Graduates from UP CSWCD took the oath as newly-registered social workers during the oathtaking ceremony held on November 14, 2022 at the Fiesta Pavillion, Manila Hotel. Ms. Lorna C. Gabad, Chairperson of the Philippine Regulatory Board for Social Workers, administered the oathtaking.
Ms. Luna Cajilig Salanio, BS Social Work graduate from UP CSWCD, topped the Social Worker Licensure Examination given on September 2022. Four other graduates from the college joined Ms. Salanio in the top ten namely: Sydney Claudelle Miña Aguba, Jeravem Gamao Ortiyas, Gia Santos Evangelista, and Hermie Dawn Ilasin Salmon. A total of 2,955 out 4,723 passed the said examination.
UP President Danilo L. Concepcion received the award recognizing the university as one of the top performing schools with 100% passing rate. UP has consistently maintained its perfect passing rate in the licensure examination for many years now. UP graduates have topped the last three has topped the last three examinations given by the Professional Regulation Commission.
In her message, Ms. Salanio, highlighted the need to amplify the voice of the poor and marginalized, “trabaho natin bilang mga manggagawang panlipunan na pakinggan at unawain nang lubos ang mga boses at tinig na ito, gaano pa man sila kahina at kagaralgal”. She ended her message with words of encouragement to her fellow social workers, “uli’t muli at lagi’t lagi, bumalik tayo at matuto kasama ang mga pamayanan at paglingkuran ang sambayanan!”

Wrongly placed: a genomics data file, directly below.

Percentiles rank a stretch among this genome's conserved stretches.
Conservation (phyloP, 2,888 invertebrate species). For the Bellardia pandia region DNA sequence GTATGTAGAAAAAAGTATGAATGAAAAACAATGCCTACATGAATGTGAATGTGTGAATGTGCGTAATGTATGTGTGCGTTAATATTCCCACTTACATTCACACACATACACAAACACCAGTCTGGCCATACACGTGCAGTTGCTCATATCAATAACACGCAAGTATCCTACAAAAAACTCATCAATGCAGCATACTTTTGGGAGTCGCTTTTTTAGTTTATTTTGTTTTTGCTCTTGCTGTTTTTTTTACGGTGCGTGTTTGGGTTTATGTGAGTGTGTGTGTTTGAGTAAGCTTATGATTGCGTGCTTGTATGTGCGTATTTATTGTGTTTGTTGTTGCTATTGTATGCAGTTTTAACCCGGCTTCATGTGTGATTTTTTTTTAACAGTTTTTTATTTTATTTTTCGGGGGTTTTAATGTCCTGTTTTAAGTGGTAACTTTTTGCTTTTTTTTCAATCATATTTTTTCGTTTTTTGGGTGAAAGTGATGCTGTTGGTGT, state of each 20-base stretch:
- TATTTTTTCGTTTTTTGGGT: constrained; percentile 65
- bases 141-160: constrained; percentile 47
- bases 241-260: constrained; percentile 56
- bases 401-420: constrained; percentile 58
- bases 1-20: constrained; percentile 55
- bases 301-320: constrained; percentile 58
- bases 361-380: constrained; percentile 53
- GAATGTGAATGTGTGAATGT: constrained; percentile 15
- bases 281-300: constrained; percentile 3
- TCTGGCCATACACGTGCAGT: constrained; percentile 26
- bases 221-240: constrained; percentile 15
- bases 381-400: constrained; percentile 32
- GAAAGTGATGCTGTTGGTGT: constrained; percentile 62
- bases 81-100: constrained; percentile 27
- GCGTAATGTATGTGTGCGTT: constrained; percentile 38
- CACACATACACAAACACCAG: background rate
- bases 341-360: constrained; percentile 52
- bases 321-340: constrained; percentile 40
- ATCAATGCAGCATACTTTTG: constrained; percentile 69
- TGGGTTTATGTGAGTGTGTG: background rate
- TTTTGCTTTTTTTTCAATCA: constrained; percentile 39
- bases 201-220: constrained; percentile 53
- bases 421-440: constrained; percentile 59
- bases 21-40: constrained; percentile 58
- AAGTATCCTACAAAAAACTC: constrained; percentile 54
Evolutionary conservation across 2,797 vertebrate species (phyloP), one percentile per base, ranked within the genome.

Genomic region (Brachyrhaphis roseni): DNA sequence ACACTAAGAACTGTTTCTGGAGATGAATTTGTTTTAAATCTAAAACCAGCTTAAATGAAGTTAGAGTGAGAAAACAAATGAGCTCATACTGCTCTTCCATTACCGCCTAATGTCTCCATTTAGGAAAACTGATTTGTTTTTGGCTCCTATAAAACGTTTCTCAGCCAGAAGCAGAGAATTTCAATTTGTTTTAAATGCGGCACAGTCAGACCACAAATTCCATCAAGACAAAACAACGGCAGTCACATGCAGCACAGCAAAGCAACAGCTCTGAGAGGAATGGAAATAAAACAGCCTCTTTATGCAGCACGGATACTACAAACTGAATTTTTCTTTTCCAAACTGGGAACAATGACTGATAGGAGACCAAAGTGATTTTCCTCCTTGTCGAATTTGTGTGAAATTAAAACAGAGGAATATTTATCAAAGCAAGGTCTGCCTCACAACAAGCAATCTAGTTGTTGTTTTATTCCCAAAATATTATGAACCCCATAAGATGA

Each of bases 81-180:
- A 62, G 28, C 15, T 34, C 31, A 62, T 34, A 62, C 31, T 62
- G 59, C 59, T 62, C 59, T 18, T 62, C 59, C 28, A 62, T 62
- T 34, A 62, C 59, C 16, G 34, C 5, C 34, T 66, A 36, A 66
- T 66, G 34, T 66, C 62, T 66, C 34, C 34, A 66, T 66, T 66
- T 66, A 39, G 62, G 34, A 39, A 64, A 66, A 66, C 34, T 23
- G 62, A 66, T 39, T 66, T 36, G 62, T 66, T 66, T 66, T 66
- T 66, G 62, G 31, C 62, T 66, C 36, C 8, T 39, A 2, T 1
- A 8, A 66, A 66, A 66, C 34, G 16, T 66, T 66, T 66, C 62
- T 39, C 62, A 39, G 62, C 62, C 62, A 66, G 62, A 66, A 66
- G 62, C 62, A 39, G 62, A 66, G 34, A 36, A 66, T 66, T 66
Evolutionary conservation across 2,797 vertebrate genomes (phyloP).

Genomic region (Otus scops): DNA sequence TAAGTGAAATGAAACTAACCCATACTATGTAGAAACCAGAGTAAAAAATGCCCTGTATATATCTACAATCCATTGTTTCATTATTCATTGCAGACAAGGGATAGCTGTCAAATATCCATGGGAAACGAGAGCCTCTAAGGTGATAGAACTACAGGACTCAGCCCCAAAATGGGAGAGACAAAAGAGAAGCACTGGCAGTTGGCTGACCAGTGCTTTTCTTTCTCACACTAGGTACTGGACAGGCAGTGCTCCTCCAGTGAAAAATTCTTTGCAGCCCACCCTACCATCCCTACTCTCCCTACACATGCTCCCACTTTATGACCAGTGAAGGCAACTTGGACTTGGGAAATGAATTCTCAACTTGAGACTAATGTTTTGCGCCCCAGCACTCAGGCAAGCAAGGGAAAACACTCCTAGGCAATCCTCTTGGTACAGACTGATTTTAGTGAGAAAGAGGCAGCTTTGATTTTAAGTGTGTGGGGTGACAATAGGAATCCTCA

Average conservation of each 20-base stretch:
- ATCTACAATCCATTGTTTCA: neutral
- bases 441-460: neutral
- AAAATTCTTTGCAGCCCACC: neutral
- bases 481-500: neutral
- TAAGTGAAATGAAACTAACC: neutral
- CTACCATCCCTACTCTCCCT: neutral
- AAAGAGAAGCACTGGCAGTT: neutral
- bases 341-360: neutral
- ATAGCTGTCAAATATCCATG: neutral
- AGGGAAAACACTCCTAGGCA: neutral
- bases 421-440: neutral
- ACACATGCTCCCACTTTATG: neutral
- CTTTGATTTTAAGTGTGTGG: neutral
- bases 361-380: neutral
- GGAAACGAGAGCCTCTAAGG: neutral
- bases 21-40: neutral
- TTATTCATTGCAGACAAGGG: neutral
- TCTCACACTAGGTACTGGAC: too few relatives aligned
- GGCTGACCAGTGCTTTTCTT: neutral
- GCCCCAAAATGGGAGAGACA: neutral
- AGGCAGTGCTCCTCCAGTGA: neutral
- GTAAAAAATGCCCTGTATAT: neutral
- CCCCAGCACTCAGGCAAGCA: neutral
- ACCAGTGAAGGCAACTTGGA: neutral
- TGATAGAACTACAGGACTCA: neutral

Faculty members from UP CSWCD’s Department of Social Work presented the initial results of the study, “Stories from the Field: Social Work at the Time of the Pandemic”, at the Joint Conference on Social Work Education and Social Development (SWESD) held on October 26 to 28, 2022, in Seoul, South Korea. The theme of SWESD 2022 is “Redefining Social Policy and social work Practice in a Post-Pandemic Society: Social Welfare Programs and social work Education at a Crossroads”, hosted by the International Council on Social Welfare and International Association of Schools of Social Work.
Assistant Professors Hazel Cometa-Lamberte, Suzanne Nazal, Florence Pasos, and Glennie Marie Sina-on discussed the challenges and lessons faced by social workers during the onsite symposium. The findings were based on 16 stories contributed by social work practitioners from various setting all over the country.